Centre for Cancer Biomarkers CCBIO

Integrating ELSA into CCBIO

CCBIO’s ELSA team is a dedicated research group on the ethical, legal and social aspects of cancer biomarkers. The group’s model is that of “integrated ELSA”, namely to build ELSA awareness and capacity throughout the CCBIO by interaction both in the scientific venues and the governance bodies of the center, including a dedicated PhD course.

Portrait photo.

Roger Strand is a trained natural scientist (cand. scient. (biochemistry, 1992) and dr. scient., (biochemistry, 1998), both degrees from the University of Bergen, Norway). Ever since his dissertational work, which combined biochemistry with philosophy of biochemistry, he has worked on issues of methodological underdetermination in science, scientific uncertainty and complexity. This has gradually led his research into broader strands of philosophy, ethics and social research and broader issues of policy, decision-making and governance at the science-society interface.

Research focus

Strand’s group perform research on the ethical, legal and societal aspects (ELSA) of CCBIO research, distinguishing between two interrelated goals: (1) A better understanding of the developments, expectations and imaginaries of personalized/precision cancer medicine, including its political economy and ethical and social issues; (2) A better integration of this understanding into practices of “responsible cancer research” in the sense of RRI (Responsible Research and Innovation).


The ELSA group of CCBIO is a smallscale operation that can be seen as one project. They interact and are tightly linked, however, to similar ongoing ELSA and RRI projects funded by the Research Council of Norway’s (RCN) BIOTEK2021 program (NorZymeD, AquaFly, Res Publica) as well as Horizon 2020 (HEIRRI). They are furthermore developing a joint project on the opportunities and challenges of precision cancer medicine with a team of CCBIO ethicists, economists and biomedical researchers.

Important results

The group's type of research is not best described in terms of “discoveries” or factual “results”; rather, they are building insights and intellectual understanding (for their peers) and ELSA awareness (within the consortium and its partners and audiences). A central insight is that the quality of a biomarker – what makes a good biomarker, for whom? – is a complex issue with scientific and technical but also clinical, economic, ethical and political dimensions. A biomarker may be both well validated, informative and elegant from a scientific perspective and still fail because it does not make profit (or even threatens profit) or it is seen as destabilizing some patients’ right to a specific treatment. Perhaps an important result of the group's work is to open up the question “What is a good biomarker?” to include the social and political perspective, and ask if that perspective can be reverse-engineered into the search and design of biomarkers.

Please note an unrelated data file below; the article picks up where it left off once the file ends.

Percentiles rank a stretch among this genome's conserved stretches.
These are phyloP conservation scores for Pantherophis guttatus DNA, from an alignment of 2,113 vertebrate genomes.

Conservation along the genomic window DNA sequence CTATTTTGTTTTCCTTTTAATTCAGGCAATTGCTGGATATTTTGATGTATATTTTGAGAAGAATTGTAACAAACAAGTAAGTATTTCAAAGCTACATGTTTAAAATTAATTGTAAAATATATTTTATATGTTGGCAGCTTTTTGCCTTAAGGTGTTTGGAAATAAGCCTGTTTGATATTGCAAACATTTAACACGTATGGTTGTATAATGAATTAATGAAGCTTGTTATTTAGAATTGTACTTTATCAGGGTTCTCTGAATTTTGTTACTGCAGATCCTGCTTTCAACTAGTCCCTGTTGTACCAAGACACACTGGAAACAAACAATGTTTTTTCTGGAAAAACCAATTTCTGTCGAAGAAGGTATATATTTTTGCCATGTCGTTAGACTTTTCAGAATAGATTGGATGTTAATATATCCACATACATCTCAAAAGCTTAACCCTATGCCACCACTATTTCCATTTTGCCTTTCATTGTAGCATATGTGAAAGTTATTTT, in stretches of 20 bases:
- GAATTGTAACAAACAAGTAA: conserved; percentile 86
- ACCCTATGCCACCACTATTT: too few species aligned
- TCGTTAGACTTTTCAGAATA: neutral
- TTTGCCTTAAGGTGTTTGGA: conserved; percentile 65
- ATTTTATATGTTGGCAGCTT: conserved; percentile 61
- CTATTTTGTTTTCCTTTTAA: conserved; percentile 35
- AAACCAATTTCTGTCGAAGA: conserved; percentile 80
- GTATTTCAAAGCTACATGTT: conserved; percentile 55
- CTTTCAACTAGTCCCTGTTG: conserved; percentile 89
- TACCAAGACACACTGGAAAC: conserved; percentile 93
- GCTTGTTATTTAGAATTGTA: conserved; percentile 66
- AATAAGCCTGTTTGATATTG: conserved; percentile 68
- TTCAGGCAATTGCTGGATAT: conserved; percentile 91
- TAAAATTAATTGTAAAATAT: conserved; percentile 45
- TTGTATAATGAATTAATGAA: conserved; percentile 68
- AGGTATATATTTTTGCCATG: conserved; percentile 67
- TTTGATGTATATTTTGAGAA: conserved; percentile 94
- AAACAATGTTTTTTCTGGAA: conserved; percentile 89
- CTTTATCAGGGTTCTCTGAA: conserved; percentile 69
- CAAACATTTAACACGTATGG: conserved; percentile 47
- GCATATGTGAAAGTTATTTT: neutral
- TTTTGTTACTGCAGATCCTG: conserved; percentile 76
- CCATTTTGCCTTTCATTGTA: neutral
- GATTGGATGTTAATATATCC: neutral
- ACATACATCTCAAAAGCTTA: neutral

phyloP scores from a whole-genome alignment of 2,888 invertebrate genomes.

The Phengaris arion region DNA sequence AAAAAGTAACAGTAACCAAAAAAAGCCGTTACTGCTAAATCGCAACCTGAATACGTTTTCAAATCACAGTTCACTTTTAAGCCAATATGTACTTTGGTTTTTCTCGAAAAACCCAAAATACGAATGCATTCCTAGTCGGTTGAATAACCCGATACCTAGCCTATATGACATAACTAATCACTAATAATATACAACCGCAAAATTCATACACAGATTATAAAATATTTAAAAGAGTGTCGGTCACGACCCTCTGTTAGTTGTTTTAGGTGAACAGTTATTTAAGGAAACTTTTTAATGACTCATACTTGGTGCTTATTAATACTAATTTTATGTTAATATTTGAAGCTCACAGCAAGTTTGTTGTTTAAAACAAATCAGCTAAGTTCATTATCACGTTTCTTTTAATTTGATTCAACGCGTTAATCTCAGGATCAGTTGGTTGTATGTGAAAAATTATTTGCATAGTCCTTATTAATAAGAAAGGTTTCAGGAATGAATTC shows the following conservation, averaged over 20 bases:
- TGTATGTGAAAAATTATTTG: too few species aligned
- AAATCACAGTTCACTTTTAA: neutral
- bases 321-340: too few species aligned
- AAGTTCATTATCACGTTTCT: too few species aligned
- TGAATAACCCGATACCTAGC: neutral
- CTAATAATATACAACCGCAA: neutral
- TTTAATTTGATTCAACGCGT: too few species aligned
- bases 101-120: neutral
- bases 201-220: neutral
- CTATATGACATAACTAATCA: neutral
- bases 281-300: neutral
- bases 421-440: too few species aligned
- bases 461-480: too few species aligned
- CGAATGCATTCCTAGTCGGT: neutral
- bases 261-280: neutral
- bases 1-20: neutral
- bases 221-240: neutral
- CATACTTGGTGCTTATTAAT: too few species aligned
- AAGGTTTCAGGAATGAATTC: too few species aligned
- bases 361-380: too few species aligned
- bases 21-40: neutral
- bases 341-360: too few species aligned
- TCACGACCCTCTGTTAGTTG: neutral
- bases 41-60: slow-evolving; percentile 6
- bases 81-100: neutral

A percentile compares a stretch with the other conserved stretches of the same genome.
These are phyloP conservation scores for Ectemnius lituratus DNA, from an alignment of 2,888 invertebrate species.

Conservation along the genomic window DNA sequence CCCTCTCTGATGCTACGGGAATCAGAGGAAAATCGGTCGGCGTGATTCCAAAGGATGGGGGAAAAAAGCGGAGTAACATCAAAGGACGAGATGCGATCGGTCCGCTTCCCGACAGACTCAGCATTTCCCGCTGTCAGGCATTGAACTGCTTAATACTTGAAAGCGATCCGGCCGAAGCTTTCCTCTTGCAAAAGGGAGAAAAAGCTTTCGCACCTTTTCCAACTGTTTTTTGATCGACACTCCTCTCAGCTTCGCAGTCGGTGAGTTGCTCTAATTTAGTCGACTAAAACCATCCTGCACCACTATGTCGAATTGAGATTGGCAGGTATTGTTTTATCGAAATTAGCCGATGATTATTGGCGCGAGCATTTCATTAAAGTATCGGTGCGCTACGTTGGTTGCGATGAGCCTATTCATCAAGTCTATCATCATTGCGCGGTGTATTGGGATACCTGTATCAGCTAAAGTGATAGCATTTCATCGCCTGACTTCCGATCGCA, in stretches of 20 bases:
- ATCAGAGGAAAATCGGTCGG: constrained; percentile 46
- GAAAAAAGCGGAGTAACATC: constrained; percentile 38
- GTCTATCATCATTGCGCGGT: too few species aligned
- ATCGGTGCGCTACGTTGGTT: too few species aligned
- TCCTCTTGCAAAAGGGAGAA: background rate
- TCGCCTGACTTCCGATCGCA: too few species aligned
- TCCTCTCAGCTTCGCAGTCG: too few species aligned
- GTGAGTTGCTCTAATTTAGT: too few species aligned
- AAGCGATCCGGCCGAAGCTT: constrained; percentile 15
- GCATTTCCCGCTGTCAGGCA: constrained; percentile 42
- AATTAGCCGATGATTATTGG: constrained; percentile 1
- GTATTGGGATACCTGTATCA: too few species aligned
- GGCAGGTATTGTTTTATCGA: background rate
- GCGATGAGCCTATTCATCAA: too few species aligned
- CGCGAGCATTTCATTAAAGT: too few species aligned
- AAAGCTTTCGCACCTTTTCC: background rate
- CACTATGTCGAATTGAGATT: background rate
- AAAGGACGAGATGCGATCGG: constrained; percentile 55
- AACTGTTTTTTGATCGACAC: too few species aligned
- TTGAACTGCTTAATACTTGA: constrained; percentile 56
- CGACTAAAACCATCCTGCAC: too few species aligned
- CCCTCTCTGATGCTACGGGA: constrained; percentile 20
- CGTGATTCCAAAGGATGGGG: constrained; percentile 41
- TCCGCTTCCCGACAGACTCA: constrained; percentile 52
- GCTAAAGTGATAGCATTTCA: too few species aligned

Plans for the future

The common denominator of the group's future plans is collaboration. They aim to collaborate more with CCBIO ethicists and economists and develop one interdisciplinary humanities and social science team to study the opportunities and challenges of precision cancer medicine. They wish to deepen the collaboration with CCBIO cancer researchers to promote the integration of our perspectives and RRI into practice. Furthermore, they continue their European and US collaborations on the more conceptual research into RRI and the coproduction of science, technology and society. Finally, as their research progresses, they plan to take a more active and visible stand vis-à-vis the Norwegian society and public sphere.

Current challenges in the field

Practical relevance is a challenge in this field. Research in this field, notable Science and Technology Studies, has produced thousands of pages of excellent empirical study and theoretical analysis of the challenges and opportunities of modern medicine and modern medical research. The latter 15 years we have been challenged also by policy to become relevant to practice and integrate our insights into the daily life of medical research – notably through policy concepts such as ELSA and RRI. Do we make a difference, and for the better? Can the difference be documented, monitored, promoted? Such questions are at the top of the EU research agenda in the field.



See Strand's publication list.